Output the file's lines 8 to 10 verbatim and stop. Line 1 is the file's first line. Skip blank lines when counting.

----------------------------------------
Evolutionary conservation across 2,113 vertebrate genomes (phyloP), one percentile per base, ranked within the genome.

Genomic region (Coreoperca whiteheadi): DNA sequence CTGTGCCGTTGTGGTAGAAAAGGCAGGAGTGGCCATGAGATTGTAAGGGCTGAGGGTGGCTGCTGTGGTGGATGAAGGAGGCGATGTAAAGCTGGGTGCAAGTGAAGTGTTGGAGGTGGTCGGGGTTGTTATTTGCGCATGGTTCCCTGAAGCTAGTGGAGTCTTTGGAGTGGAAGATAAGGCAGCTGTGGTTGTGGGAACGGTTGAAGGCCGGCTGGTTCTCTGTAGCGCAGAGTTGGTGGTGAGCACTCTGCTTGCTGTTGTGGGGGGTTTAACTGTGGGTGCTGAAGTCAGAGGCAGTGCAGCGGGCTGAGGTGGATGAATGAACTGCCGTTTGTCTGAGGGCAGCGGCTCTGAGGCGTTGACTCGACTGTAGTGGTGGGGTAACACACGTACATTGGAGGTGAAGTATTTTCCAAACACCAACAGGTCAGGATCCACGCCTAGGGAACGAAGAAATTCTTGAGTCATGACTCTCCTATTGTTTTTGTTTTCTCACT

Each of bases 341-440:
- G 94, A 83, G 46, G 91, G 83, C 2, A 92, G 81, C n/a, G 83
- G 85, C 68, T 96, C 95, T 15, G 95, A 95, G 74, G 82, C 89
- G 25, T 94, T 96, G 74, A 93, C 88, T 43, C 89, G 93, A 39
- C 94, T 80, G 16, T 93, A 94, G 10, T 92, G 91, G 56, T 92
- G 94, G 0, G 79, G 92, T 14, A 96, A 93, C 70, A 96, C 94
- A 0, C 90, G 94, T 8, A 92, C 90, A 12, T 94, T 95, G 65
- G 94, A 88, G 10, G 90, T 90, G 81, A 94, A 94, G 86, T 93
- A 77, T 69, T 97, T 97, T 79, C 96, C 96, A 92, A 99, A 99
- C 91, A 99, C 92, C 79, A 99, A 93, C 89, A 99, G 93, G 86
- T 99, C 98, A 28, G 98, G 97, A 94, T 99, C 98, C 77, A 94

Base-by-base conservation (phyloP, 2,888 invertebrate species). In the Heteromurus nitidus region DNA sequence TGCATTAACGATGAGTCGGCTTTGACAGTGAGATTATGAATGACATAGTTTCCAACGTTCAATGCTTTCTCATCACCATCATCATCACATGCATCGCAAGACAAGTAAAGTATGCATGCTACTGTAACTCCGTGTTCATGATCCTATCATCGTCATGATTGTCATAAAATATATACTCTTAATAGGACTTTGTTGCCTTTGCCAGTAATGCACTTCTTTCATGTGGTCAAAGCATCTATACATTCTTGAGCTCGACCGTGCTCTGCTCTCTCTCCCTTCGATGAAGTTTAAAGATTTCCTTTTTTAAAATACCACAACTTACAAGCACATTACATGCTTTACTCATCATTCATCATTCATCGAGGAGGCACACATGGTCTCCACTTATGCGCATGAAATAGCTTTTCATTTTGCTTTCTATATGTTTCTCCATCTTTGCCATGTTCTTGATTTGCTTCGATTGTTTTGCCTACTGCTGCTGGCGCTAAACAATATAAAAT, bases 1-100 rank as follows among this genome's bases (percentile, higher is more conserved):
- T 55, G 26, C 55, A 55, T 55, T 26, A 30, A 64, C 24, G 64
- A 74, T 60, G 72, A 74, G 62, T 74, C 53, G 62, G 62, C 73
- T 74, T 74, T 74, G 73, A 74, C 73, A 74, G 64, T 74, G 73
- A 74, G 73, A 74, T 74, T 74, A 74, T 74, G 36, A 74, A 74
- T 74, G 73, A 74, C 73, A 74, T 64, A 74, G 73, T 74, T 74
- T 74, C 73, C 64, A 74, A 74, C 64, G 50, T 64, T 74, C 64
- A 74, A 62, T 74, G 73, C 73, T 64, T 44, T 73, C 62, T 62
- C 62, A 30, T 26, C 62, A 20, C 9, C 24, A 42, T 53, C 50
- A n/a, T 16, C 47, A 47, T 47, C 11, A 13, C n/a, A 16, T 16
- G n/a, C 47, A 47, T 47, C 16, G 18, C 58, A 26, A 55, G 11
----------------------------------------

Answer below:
- G 94, G 0, G 79, G 92, T 14, A 96, A 93, C 70, A 96, C 94
- A 0, C 90, G 94, T 8, A 92, C 90, A 12, T 94, T 95, G 65
- G 94, A 88, G 10, G 90, T 90, G 81, A 94, A 94, G 86, T 93